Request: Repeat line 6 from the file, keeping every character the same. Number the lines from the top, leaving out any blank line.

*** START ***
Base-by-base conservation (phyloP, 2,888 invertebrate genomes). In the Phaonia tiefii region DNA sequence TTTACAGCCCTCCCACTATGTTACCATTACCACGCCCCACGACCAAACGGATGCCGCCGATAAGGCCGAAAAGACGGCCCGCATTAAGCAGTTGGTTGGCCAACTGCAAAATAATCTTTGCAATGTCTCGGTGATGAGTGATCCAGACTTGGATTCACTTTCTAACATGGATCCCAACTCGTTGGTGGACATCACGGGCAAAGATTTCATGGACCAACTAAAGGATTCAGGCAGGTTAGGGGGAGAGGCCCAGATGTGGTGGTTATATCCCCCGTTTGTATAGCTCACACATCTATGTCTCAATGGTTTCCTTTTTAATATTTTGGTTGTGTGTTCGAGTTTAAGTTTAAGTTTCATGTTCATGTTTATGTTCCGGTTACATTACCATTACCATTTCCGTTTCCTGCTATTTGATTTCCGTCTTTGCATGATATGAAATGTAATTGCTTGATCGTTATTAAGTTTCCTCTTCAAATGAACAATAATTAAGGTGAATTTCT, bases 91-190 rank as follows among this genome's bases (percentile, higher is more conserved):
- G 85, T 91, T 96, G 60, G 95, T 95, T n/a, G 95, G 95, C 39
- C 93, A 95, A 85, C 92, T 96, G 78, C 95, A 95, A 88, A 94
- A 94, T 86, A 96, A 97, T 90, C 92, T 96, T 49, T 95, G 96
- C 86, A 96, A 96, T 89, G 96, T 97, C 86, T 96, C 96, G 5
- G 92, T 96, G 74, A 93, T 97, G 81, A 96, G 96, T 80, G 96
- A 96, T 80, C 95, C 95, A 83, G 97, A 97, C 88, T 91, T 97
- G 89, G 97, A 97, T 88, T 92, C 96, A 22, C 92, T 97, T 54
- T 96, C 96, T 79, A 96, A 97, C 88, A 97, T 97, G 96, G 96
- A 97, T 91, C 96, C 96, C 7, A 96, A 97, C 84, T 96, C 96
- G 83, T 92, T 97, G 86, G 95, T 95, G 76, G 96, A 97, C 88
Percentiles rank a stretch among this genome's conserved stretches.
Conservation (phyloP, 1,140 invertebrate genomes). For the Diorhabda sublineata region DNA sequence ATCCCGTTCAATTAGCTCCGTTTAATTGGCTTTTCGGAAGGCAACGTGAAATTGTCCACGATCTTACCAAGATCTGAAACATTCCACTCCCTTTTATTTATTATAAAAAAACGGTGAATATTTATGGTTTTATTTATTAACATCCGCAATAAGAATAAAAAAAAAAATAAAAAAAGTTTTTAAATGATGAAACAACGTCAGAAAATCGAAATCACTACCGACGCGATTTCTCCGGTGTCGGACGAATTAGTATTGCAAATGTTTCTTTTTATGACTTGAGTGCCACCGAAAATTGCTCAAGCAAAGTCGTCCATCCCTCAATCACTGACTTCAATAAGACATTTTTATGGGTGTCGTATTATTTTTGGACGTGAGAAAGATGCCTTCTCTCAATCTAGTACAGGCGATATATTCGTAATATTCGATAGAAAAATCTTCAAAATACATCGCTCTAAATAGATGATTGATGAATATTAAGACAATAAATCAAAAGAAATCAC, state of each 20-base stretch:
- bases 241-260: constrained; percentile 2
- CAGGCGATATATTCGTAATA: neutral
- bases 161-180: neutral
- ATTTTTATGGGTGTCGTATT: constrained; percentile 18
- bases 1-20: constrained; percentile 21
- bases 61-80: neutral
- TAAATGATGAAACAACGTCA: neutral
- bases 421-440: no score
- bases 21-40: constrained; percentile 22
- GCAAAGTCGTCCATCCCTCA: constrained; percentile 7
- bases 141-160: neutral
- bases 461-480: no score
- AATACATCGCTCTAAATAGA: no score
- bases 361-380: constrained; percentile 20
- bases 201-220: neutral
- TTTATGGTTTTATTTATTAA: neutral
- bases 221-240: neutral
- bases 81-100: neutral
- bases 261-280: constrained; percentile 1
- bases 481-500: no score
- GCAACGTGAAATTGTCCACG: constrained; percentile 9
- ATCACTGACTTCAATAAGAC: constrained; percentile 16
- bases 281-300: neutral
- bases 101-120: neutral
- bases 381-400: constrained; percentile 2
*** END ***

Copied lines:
- G 92, T 96, G 74, A 93, T 97, G 81, A 96, G 96, T 80, G 96